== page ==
Monday, July 30, 2007

The conquest of space

One of the people injured in last week's blast at Scaled Composites is a University of Michigan alumnus and a guy I know personally. Jason Kramb (now confirmed on Scaled's own website) is in serious condition after being knocked back 25 feet by the tank explosion.

Kramb played trombone in the MMB from 1996-2000, which was before my time, but I met and got to know him from his presence at various MMB events over the years. He worked for Scaled Composites at the time they won the X-Prize with SpaceShipOne. Each employee got a packet to fill with items they wanted to send to space and back, and Kramb is responsible for sending the first trombone mouthpiece into space.

This was forwarded from his mom:

"He had turned his head to watch the plume from the rocket and so his left side of the face has the most injuries while the right is ok. He has several cuts with lots of stitches. A piece of the carbon fiber went through his lip and broke a tooth. The side of his left nostril was cut so it flapped back...they repaired that also. He has a very severe injury on his left thigh from knee to groin that was probably from the force of the blast. It damaged the skin and underlying tissue. He had surgery on Thursday to debride...some areas it is down to the muscle. Also has a smaller one on the shin. He is going to surgery on Monday to skin graft the area.

Because the rocket is made of carbon fiber he had hundreds of pieces(big and small) removed in surgery and we are finding more daily...I sit and pick them out with tweezers! Just think of lots and lots of slivers.

On top of all that, he witnessed an explosion that killed three of his co-workers and critically injured his roommate. Scary stuff. Best wishes to Kramb, and everyone else involved, on a speedy and full recovery.

Thursday, July 26, 2007

Secret Cardinal updates

The publicity train is rolling:
  • The official Secret Cardinal page is online at the Perseus Books Group website. It shows the final, less wordy cover.

  • The local chapter of Legatus hosted a Tom Grace speech on Tuesday. Legatus is a Michigan-based organization of over 3,000 Catholic executives and their spouses. A prime market!

  • Brilliance Audio will record and publish the audiobook in October or November. Brilliance Audio is the largest independent publisher of audiobooks in the country. They were bought by Amazon in May, so the audiobook will probably be available there in digital download form. Amazon is competing with iTunes on the digital audio market, so I wouldn't expect iTunes to carry the Secret Cardinal.
  • Photo, Michigander updates

    The Michigander was once again a fantastic week for riding. The hottest days were still dry, the coldest nights were in the 40s (which made the sleeping bags worthwhile), and the quest for Oberon was generally a success. It rained on Thursday on our way to Mackinaw for a half hour or so, then occasional downpours after we had our tents set up. That was the only blip in an otherwise flawless week of great riding weather. The shorter routes each day gave me more time to relax and read most of The Omnivore's Dilemma.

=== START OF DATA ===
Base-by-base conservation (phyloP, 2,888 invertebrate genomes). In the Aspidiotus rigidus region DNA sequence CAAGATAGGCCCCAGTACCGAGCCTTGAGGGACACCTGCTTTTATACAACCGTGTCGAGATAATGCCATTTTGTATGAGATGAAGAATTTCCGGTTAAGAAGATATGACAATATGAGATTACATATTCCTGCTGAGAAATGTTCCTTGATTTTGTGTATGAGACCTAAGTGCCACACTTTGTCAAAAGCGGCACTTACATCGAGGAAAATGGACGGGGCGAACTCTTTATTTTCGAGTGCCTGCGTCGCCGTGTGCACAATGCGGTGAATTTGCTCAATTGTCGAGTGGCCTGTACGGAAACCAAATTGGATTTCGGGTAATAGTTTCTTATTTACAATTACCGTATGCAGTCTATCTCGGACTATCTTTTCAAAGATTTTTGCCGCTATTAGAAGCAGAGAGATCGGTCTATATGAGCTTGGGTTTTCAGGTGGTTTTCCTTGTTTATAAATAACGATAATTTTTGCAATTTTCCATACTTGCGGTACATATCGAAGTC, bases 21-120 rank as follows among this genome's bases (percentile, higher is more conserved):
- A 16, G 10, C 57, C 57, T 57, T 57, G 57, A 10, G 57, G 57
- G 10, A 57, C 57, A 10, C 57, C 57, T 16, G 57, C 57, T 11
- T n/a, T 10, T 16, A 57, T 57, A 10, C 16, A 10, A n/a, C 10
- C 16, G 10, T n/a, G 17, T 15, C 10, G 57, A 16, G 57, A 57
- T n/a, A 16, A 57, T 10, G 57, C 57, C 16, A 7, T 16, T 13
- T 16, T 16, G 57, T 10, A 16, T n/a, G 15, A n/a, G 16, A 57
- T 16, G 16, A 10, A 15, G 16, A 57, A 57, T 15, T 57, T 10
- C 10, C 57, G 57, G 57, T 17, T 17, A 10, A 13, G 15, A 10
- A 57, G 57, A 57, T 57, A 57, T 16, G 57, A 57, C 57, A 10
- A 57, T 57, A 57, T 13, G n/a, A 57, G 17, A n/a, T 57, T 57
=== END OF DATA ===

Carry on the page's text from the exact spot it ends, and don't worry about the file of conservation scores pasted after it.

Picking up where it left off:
My photos are here:
    2007 Michigander

    My dad's photos, which contain the group shots and all the pictures of gaudy bear statues and small-town landmarks, are here.

    After the ride was over, Danielle and I moved her into our new apartment. We also took pictures after the dust settled.
    New Apartment

    Wednesday, July 25, 2007

    Mrs. Hagen

    One of my 5th grade teachers, Mrs. Hagen, passed away July 22. This was not sudden; she had been in Hospice care for a few weeks and her family was prepared.

    She and Mrs. McKee were great teachers who understood my sense of humor and always spoke positively of me. I will always be grateful for their contributions to my education.

    Monday, July 23, 2007

    CNN Debates

    The CNN/YouTube Democratic debate was on TV tonight. I thought it was pretty good. Providing a human face and source to the questions, though indirect, made the event seem more like a conversation and less like meaningless puffery. Some questions were softballs and some treaded too lightly, but they covered the important subjects. And goodness, if Kucininch is going down, he's going down swinging.

    The great thing is that every question and answer from the debates are now available online. This promises to be the most transparent election we've ever had, and more transparency means more accountability.

    Weekend update forthcoming.

    Saturday, July 14, 2007


    Off for the week to ride across the state, from Midland to Mackinaw, on the annual Michigander. I'll be back Sunday night after moving Danielle into our apartment. If it's like the last years' rides, this will be a great week.

    Thursday, July 12, 2007

    Flock is cool, but not for me

    I've been playing around with Flock over the last couple days. It's billed as a "social web" browser with built-in integration and management of many popular online services. Since I have accounts with Blogger, Youtube, Livejournal,, and subscribe to many RSS feeds, I gave it a shot. I think it's a great browser with powerful features, but a little excessive for my current needs. Don't worry, Flock, it's not you, it's me.

    Flock is a sleek-looking program and it fits a lot of resources into the screen real estate. An optional media bar across the top displays Flickr photostreams or videos from YouTube subscriptions. A versatile multifunction side panel can display summaries of RSS feeds, available web blogging/publishing/tagging services, starred items, favorite links, or the web clipboard. This universal clipboard feature was interesting: Just drag and drop text or images to the side and they'll stay there, presumably to help with research or blogging about the items saved. It seemed redundant with built in, and although it would be useful for compiling many items in one place, it doesn't log the URL or where they're from. Flock aims to be one-stop shopping for everyone's social online needs, even combining all the blogging services under one generic publishing window.